It seems to me that Christianity, as taught in the whole of the Christian scriptures, ought to be a way of life that encompasses all actions in social, political, family and economic realms, and for that matter any other realms of human activity – not simply as a “religion” in the Western sense of that word. Christians ought to view all areas of human activity as opportunities to both worship and serve God.
When Christianity’s status as a total way of life, and not merely as a set of formalized religious rituals, dogmas, doctrines, “basics” or “essentials” is practised, then (for me at least) the following becomes the only expectation,
“The Lord your God is one; and you shall love the Lord your God with all your heart, with all your soul, with all your mind and with all your strength” (Deut.6:5). This is the first and great commandment, and the second is like it, “You shall love your neighbour as yourself” (Gal.5:14).
On these two commandments, nothing else, hang all the law and the prophets.
When Church played a bigger role in people\’s lives, it was because it wasn\’t just about faith and religion. It was the social centre of communities and, for young people, the best place to find a date! I don\’t propose a Church of Facebook, rather, recommend developing better ideas about what Church is and can be in 2007. There is certainly room to be more, but there are limits. Those limits should be understood so that people do not become pessimistic when being realistic.
My Feedback on Your Feedback
Interesting reflections here. Thanks for all the feedback – finally some response!
1. The Church needs to be a transforming force.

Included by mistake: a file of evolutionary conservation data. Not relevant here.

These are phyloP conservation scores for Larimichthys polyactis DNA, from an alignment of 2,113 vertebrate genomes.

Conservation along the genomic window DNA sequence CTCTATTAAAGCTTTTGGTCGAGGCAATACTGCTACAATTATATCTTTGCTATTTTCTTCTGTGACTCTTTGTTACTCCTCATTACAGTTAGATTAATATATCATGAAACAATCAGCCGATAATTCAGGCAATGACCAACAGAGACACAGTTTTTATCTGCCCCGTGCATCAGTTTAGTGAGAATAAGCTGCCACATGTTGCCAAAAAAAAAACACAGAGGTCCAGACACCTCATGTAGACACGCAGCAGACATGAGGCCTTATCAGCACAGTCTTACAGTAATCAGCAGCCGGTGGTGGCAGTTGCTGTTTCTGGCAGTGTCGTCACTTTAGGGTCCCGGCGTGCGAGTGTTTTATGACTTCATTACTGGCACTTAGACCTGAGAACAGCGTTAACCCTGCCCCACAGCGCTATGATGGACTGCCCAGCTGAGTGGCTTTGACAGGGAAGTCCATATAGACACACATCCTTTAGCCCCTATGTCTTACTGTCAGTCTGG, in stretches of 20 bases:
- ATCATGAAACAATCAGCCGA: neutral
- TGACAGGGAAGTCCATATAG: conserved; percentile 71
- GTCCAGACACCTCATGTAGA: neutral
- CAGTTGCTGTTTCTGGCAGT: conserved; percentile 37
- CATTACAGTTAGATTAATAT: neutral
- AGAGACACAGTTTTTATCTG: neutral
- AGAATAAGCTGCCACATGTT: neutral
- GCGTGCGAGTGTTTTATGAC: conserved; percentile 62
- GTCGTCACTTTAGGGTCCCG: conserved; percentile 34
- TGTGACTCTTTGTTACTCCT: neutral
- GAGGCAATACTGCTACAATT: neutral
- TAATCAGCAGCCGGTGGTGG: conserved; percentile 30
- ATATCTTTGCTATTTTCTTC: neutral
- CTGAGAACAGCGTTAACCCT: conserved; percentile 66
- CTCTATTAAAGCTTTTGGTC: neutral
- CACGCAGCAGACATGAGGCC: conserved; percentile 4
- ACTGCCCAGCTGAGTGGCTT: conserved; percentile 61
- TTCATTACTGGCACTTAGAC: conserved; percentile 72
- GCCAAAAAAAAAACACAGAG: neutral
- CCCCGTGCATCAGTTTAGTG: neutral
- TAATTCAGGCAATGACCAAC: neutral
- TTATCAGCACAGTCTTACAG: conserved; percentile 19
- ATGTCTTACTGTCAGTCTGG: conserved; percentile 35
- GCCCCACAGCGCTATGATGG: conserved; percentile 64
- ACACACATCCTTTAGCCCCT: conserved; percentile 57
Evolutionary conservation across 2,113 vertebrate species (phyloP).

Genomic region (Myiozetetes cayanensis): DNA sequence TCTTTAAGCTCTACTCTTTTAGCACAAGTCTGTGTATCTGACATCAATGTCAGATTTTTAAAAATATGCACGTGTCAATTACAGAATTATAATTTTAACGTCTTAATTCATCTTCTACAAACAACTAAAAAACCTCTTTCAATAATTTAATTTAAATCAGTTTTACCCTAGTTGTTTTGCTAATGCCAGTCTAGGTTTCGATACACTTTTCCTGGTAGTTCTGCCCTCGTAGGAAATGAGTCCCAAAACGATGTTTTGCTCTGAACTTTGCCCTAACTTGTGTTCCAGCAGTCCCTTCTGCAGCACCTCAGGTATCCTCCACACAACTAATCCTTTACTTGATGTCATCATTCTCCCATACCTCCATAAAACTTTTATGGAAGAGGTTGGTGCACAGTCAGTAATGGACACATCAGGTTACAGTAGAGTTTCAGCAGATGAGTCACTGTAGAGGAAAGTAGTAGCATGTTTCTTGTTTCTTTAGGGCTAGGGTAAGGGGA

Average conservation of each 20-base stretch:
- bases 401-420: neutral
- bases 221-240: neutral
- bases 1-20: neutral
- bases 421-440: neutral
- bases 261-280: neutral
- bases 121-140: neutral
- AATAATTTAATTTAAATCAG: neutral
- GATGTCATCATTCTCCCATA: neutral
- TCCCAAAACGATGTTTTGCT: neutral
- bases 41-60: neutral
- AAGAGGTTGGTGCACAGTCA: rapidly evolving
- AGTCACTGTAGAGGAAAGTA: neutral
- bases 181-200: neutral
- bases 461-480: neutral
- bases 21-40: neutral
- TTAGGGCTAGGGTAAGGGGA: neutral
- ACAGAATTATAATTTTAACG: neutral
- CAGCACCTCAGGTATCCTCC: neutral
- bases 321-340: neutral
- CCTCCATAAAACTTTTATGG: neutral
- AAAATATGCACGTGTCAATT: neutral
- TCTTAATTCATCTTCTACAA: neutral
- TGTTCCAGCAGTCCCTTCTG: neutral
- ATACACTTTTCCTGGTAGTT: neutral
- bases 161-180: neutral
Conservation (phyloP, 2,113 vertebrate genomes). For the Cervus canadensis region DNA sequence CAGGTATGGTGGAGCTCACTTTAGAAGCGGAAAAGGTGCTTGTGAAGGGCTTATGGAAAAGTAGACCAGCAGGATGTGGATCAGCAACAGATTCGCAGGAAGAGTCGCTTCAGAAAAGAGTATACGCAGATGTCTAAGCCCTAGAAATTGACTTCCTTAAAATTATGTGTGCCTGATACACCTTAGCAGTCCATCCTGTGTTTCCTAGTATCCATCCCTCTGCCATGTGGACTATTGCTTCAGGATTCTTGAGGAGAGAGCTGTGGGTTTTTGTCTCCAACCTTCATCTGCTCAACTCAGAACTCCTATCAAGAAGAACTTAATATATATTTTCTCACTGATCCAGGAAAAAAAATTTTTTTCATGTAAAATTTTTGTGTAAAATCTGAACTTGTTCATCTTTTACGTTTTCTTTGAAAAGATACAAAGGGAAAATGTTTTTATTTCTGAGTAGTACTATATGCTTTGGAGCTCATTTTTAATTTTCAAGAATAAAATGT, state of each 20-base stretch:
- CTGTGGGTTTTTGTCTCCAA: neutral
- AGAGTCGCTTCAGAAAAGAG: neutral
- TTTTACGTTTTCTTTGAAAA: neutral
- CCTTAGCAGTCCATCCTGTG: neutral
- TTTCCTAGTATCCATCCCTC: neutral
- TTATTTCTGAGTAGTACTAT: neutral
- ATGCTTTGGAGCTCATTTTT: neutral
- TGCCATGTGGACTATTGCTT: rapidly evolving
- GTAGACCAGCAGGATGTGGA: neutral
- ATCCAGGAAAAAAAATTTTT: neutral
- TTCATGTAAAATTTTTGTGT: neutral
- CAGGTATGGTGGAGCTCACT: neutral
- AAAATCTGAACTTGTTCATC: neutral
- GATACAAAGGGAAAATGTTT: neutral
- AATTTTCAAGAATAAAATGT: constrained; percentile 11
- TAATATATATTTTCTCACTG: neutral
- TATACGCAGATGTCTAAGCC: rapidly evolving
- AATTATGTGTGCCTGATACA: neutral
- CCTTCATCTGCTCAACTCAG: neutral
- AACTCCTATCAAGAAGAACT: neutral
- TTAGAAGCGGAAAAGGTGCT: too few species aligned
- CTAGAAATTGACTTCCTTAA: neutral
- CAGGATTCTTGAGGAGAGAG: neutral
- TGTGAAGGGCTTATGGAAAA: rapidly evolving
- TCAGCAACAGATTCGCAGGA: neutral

2. That can be done with good contextual Biblical teaching and teaching the revelations of God found in other places – such as in the writings of visionaries like Dietrich Bonhoeffer, Hans Kung, Marcus Borg, Henri Nouwen, Julian of Norwich, Dorothy Day, Desmond Tutu, and Madeline L\’Engle and on and on. These conversations must be very open ended and non-threatening – Churches are not well known for allowing people to feel that it is OK not to know about "faith issues."
3. I agree there are limits – but believe me. Mainline church has not come anywhere close to those limits. Most congregations in North America are stuck in park and have not driven near the city limits!
4. I think that the bulk of the Sunday liturgy at the moment is Biblical. Each week there are in fact 4 scriptural reading. One from the Hebrew Scriptures (Old Testament), One from The Psalms, One from the Epistles or Paul\’s Letters and One Gospel reading. This of course is not to mention the scriptural references found in the Eucharistic Prayer weekly and references found in all the prayers over the gifts, collects etc. I think the problem with the "larger" denominations is not a lack of Sunday morning Bible-Based Worship. It is a lack of effort to use those readings to their best potential and stretch them to the deepest meanings. In many congregations we continue to spoon feed people the Bible -with Sunday school level at best.